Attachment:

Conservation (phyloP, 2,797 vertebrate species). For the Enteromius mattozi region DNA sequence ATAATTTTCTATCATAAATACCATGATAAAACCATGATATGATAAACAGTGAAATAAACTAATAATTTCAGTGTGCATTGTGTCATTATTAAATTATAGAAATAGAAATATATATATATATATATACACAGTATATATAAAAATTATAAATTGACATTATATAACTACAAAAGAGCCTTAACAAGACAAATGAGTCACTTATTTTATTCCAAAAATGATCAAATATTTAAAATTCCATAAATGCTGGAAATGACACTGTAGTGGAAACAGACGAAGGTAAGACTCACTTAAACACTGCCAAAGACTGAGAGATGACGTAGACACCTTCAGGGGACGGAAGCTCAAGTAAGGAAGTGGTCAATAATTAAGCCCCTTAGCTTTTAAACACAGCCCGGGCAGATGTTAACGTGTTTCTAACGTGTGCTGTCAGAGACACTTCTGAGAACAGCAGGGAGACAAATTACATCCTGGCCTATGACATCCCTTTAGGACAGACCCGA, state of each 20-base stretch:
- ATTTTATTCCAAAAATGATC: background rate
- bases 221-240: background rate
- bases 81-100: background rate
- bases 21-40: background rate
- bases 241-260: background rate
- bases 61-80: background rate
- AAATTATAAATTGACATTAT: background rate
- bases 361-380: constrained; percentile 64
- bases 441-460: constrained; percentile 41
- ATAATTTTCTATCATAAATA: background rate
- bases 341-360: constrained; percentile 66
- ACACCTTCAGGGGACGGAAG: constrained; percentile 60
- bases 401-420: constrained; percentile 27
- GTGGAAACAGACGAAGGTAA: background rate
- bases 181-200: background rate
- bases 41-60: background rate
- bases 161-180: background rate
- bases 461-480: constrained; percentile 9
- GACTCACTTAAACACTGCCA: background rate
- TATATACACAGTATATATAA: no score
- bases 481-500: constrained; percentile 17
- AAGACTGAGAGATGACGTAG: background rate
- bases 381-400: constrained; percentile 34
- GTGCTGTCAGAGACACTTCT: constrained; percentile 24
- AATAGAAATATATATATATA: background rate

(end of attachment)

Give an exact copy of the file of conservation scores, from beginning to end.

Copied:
Conservation (phyloP, 2,797 vertebrate species). For the Enteromius mattozi region DNA sequence ATAATTTTCTATCATAAATACCATGATAAAACCATGATATGATAAACAGTGAAATAAACTAATAATTTCAGTGTGCATTGTGTCATTATTAAATTATAGAAATAGAAATATATATATATATATATACACAGTATATATAAAAATTATAAATTGACATTATATAACTACAAAAGAGCCTTAACAAGACAAATGAGTCACTTATTTTATTCCAAAAATGATCAAATATTTAAAATTCCATAAATGCTGGAAATGACACTGTAGTGGAAACAGACGAAGGTAAGACTCACTTAAACACTGCCAAAGACTGAGAGATGACGTAGACACCTTCAGGGGACGGAAGCTCAAGTAAGGAAGTGGTCAATAATTAAGCCCCTTAGCTTTTAAACACAGCCCGGGCAGATGTTAACGTGTTTCTAACGTGTGCTGTCAGAGACACTTCTGAGAACAGCAGGGAGACAAATTACATCCTGGCCTATGACATCCCTTTAGGACAGACCCGA, state of each 20-base stretch:
- ATTTTATTCCAAAAATGATC: background rate
- bases 221-240: background rate
- bases 81-100: background rate
- bases 21-40: background rate
- bases 241-260: background rate
- bases 61-80: background rate
- AAATTATAAATTGACATTAT: background rate
- bases 361-380: constrained; percentile 64
- bases 441-460: constrained; percentile 41
- ATAATTTTCTATCATAAATA: background rate
- bases 341-360: constrained; percentile 66
- ACACCTTCAGGGGACGGAAG: constrained; percentile 60
- bases 401-420: constrained; percentile 27
- GTGGAAACAGACGAAGGTAA: background rate
- bases 181-200: background rate
- bases 41-60: background rate
- bases 161-180: background rate
- bases 461-480: constrained; percentile 9
- GACTCACTTAAACACTGCCA: background rate
- TATATACACAGTATATATAA: no score
- bases 481-500: constrained; percentile 17
- AAGACTGAGAGATGACGTAG: background rate
- bases 381-400: constrained; percentile 34
- GTGCTGTCAGAGACACTTCT: constrained; percentile 24
- AATAGAAATATATATATATA: background rate